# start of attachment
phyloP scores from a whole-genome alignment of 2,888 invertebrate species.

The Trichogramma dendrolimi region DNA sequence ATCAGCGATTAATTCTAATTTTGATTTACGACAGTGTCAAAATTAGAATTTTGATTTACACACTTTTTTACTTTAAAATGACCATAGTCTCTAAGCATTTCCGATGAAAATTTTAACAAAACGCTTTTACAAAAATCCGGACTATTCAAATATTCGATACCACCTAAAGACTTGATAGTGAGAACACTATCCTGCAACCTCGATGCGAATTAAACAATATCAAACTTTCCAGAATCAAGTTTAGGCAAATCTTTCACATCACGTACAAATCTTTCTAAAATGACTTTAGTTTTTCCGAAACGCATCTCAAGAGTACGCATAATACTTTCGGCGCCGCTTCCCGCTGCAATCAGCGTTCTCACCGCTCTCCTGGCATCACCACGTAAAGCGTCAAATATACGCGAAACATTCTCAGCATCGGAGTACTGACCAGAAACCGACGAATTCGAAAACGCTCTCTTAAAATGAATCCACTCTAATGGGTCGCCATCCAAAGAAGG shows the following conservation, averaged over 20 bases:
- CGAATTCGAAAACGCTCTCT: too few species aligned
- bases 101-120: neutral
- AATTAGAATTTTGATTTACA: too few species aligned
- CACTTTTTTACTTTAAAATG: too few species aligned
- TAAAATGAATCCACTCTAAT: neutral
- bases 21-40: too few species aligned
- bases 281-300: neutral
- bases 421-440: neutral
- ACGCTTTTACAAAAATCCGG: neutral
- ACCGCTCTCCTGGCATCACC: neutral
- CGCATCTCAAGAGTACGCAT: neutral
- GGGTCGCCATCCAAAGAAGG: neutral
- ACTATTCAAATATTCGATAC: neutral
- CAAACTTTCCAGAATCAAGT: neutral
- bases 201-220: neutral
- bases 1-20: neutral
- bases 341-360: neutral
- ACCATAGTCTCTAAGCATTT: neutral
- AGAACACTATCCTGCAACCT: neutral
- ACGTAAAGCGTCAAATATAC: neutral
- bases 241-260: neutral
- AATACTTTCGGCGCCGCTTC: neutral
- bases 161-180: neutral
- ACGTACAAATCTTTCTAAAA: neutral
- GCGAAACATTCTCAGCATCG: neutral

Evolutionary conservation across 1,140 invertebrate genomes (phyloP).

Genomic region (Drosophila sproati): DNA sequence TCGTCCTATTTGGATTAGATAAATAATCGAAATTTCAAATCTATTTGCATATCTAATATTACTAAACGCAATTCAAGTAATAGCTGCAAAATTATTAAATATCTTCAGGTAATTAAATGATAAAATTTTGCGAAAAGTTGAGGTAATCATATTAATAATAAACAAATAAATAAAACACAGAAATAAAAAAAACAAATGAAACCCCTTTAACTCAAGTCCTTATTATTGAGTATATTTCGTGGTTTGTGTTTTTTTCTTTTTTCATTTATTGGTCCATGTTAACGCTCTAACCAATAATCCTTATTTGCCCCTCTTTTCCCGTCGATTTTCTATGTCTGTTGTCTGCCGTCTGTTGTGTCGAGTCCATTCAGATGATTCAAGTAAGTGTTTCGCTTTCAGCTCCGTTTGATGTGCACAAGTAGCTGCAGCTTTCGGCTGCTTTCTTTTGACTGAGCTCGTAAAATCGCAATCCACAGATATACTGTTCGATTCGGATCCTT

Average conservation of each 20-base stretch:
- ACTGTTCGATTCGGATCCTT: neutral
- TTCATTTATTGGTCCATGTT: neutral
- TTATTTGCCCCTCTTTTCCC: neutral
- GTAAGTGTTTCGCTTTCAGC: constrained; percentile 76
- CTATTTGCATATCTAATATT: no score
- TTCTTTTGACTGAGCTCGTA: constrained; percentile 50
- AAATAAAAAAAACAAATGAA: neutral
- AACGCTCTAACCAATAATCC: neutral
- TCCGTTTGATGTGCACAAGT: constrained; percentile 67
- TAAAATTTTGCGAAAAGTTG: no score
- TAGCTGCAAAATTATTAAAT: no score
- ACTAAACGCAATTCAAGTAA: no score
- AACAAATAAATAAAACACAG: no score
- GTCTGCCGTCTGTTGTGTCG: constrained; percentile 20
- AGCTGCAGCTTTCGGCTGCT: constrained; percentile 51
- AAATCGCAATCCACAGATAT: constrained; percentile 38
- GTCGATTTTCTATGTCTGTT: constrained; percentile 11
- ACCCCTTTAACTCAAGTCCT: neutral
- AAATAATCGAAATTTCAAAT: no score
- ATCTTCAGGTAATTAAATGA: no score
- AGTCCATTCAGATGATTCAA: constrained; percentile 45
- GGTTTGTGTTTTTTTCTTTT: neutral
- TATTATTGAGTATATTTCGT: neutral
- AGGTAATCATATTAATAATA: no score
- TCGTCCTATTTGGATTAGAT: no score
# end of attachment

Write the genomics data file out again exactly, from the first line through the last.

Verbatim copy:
phyloP scores from a whole-genome alignment of 2,888 invertebrate species.

The Trichogramma dendrolimi region DNA sequence ATCAGCGATTAATTCTAATTTTGATTTACGACAGTGTCAAAATTAGAATTTTGATTTACACACTTTTTTACTTTAAAATGACCATAGTCTCTAAGCATTTCCGATGAAAATTTTAACAAAACGCTTTTACAAAAATCCGGACTATTCAAATATTCGATACCACCTAAAGACTTGATAGTGAGAACACTATCCTGCAACCTCGATGCGAATTAAACAATATCAAACTTTCCAGAATCAAGTTTAGGCAAATCTTTCACATCACGTACAAATCTTTCTAAAATGACTTTAGTTTTTCCGAAACGCATCTCAAGAGTACGCATAATACTTTCGGCGCCGCTTCCCGCTGCAATCAGCGTTCTCACCGCTCTCCTGGCATCACCACGTAAAGCGTCAAATATACGCGAAACATTCTCAGCATCGGAGTACTGACCAGAAACCGACGAATTCGAAAACGCTCTCTTAAAATGAATCCACTCTAATGGGTCGCCATCCAAAGAAGG shows the following conservation, averaged over 20 bases:
- CGAATTCGAAAACGCTCTCT: too few species aligned
- bases 101-120: neutral
- AATTAGAATTTTGATTTACA: too few species aligned
- CACTTTTTTACTTTAAAATG: too few species aligned
- TAAAATGAATCCACTCTAAT: neutral
- bases 21-40: too few species aligned
- bases 281-300: neutral
- bases 421-440: neutral
- ACGCTTTTACAAAAATCCGG: neutral
- ACCGCTCTCCTGGCATCACC: neutral
- CGCATCTCAAGAGTACGCAT: neutral
- GGGTCGCCATCCAAAGAAGG: neutral
- ACTATTCAAATATTCGATAC: neutral
- CAAACTTTCCAGAATCAAGT: neutral
- bases 201-220: neutral
- bases 1-20: neutral
- bases 341-360: neutral
- ACCATAGTCTCTAAGCATTT: neutral
- AGAACACTATCCTGCAACCT: neutral
- ACGTAAAGCGTCAAATATAC: neutral
- bases 241-260: neutral
- AATACTTTCGGCGCCGCTTC: neutral
- bases 161-180: neutral
- ACGTACAAATCTTTCTAAAA: neutral
- GCGAAACATTCTCAGCATCG: neutral

Evolutionary conservation across 1,140 invertebrate genomes (phyloP).

Genomic region (Drosophila sproati): DNA sequence TCGTCCTATTTGGATTAGATAAATAATCGAAATTTCAAATCTATTTGCATATCTAATATTACTAAACGCAATTCAAGTAATAGCTGCAAAATTATTAAATATCTTCAGGTAATTAAATGATAAAATTTTGCGAAAAGTTGAGGTAATCATATTAATAATAAACAAATAAATAAAACACAGAAATAAAAAAAACAAATGAAACCCCTTTAACTCAAGTCCTTATTATTGAGTATATTTCGTGGTTTGTGTTTTTTTCTTTTTTCATTTATTGGTCCATGTTAACGCTCTAACCAATAATCCTTATTTGCCCCTCTTTTCCCGTCGATTTTCTATGTCTGTTGTCTGCCGTCTGTTGTGTCGAGTCCATTCAGATGATTCAAGTAAGTGTTTCGCTTTCAGCTCCGTTTGATGTGCACAAGTAGCTGCAGCTTTCGGCTGCTTTCTTTTGACTGAGCTCGTAAAATCGCAATCCACAGATATACTGTTCGATTCGGATCCTT

Average conservation of each 20-base stretch:
- ACTGTTCGATTCGGATCCTT: neutral
- TTCATTTATTGGTCCATGTT: neutral
- TTATTTGCCCCTCTTTTCCC: neutral
- GTAAGTGTTTCGCTTTCAGC: constrained; percentile 76
- CTATTTGCATATCTAATATT: no score
- TTCTTTTGACTGAGCTCGTA: constrained; percentile 50
- AAATAAAAAAAACAAATGAA: neutral
- AACGCTCTAACCAATAATCC: neutral
- TCCGTTTGATGTGCACAAGT: constrained; percentile 67
- TAAAATTTTGCGAAAAGTTG: no score
- TAGCTGCAAAATTATTAAAT: no score
- ACTAAACGCAATTCAAGTAA: no score
- AACAAATAAATAAAACACAG: no score
- GTCTGCCGTCTGTTGTGTCG: constrained; percentile 20
- AGCTGCAGCTTTCGGCTGCT: constrained; percentile 51
- AAATCGCAATCCACAGATAT: constrained; percentile 38
- GTCGATTTTCTATGTCTGTT: constrained; percentile 11
- ACCCCTTTAACTCAAGTCCT: neutral
- AAATAATCGAAATTTCAAAT: no score
- ATCTTCAGGTAATTAAATGA: no score
- AGTCCATTCAGATGATTCAA: constrained; percentile 45
- GGTTTGTGTTTTTTTCTTTT: neutral
- TATTATTGAGTATATTTCGT: neutral
- AGGTAATCATATTAATAATA: no score
- TCGTCCTATTTGGATTAGAT: no score